- Choose words and phrases (as well as colors and symbols) that relate to those feelings;
- Weave those words into your messaging.
Their “Dirty Scent Collection” is all about vibrant cleanliness, so they use words like “fresh,” “herbaceous,” and “invigorating” to connect with the readers’ senses.
This wording, combined with a palette of fresh, soothing green tones, appeals to a sense of liveliness and cleanliness.
Prioritize marketing channels based on customer feedback
Your customer research data (not assumptions) informs which channels to prioritize.
Ask customers about their preferences with questions like:
- Which social media platforms do you use daily?
- How often do you check your email inbox?
- Where do you go to look for information when assessing a new purchase?
These answers will provide a starting point, however, some testing and analysis may be required to determine which channels perform best.
For example, you may run the same ad on both Instagram and TikTok to measure which platform performs best in lead acquisition.
Use growth marketing approaches to optimize ecommerce strategies
Take a leaf out of growth marketing playbooks and focus heavily on testing, analysis, and optimization.
Growth marketing involves running a series of targeted tests to understand which marketing tactics (and subsets thereof, such as design elements and copy choice) perform best.
The most simplistic version of this is the A/B test. In this example, MailChimp ran two ads side by side, with the one on the right performing better than the one on the left.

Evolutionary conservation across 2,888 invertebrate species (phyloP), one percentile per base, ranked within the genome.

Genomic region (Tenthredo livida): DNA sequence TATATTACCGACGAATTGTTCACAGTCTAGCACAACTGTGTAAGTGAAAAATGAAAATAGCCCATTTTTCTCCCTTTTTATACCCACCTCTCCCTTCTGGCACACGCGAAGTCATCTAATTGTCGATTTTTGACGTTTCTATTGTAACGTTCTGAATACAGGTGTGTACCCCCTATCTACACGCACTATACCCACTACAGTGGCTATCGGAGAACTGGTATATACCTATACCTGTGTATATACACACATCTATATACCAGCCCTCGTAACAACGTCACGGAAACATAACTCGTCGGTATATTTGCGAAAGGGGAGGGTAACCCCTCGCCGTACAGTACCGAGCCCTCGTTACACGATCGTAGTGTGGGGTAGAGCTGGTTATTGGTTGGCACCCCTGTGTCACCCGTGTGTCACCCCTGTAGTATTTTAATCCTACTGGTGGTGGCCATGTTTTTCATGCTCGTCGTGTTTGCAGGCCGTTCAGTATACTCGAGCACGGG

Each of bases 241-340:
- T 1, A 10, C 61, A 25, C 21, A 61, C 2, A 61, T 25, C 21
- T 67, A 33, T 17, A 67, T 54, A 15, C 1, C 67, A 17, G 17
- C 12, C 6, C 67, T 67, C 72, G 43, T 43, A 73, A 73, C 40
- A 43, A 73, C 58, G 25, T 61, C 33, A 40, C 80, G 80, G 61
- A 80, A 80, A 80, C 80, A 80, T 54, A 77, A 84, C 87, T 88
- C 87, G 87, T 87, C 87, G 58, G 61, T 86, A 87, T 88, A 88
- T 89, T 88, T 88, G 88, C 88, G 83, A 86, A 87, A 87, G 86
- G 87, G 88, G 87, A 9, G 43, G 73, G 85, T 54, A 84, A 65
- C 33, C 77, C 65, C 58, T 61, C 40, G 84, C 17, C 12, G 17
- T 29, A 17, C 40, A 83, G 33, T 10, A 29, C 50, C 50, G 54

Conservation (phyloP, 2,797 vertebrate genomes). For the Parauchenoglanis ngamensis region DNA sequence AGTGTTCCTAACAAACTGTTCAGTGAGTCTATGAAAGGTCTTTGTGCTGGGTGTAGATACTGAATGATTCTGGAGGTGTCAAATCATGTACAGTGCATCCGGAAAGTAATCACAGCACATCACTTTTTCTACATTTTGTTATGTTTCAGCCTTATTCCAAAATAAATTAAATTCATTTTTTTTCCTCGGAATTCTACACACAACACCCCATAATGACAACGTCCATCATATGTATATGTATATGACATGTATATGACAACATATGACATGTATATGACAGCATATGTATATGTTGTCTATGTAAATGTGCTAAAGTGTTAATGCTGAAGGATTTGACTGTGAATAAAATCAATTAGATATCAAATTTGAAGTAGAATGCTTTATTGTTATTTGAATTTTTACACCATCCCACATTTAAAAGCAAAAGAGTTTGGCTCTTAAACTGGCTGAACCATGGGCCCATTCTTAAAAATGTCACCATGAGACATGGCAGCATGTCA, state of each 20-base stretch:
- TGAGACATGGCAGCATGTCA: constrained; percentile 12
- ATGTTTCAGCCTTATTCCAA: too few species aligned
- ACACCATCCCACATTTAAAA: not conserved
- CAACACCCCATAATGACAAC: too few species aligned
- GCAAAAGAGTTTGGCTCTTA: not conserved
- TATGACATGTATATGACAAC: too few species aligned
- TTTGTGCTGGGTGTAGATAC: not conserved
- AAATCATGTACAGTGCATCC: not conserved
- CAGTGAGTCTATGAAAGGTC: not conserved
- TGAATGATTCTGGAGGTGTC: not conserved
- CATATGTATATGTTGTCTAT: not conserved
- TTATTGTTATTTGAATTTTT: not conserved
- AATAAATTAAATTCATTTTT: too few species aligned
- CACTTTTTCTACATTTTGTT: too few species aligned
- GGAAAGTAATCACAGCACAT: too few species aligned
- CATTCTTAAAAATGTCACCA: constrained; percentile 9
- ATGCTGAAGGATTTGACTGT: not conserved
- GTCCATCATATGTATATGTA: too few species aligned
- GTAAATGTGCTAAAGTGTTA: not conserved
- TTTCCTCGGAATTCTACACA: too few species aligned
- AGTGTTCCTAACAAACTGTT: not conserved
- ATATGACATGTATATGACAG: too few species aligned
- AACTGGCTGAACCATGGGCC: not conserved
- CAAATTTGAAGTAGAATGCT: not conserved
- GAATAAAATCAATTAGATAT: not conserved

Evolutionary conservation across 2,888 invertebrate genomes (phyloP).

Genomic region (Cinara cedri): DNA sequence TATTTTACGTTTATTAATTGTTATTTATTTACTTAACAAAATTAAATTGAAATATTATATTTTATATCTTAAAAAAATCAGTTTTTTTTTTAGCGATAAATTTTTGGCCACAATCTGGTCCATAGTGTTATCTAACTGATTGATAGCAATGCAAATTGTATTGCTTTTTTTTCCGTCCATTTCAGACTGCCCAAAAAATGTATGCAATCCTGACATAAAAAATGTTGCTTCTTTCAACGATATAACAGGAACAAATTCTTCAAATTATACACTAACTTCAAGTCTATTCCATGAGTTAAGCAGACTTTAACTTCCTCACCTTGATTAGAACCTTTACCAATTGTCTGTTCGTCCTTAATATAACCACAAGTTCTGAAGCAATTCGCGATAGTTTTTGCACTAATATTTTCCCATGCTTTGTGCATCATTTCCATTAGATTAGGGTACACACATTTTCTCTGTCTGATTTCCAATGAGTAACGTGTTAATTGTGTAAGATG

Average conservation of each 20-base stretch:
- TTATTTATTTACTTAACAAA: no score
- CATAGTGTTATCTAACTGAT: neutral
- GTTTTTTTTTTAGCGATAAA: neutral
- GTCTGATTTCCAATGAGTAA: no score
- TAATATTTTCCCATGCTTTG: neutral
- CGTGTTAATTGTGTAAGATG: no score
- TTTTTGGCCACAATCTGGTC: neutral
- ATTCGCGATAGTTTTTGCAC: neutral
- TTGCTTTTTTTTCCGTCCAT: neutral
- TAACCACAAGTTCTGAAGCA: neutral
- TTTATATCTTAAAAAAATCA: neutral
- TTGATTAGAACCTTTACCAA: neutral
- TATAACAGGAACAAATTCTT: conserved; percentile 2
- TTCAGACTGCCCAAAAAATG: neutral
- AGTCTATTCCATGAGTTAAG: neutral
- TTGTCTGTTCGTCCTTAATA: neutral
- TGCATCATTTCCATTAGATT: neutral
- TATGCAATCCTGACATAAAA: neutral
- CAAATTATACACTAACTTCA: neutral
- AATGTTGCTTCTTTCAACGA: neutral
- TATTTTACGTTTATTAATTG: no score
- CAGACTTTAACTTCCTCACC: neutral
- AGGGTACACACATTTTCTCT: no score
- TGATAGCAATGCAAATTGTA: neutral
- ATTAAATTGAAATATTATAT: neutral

Now they know that in-situ images perform better than branded images. But growth marketers would go further, testing a variety of other in-situ content types, relevant content forms (video vs. static images), and copy.
Use customer research to identify the marketing channels and messaging that should attract and engage buyers, then conduct growth experiments to validate your hypotheses.
7 powerful ecommerce marketing tactics for 2022
You don’t need to own every channel, at least not immediately.
Focus first on those that will move the needle rapidly, then expand.
1. Leverage FOMO in social media marketing
FOMO (fear of missing out) is a powerful motivator. Retailers have been taking advantage of this concept for decades, holding limited-time-only sales to build urgency.
Time-limited offers are effective, but not the only way to leverage FOMO in ecommerce marketing.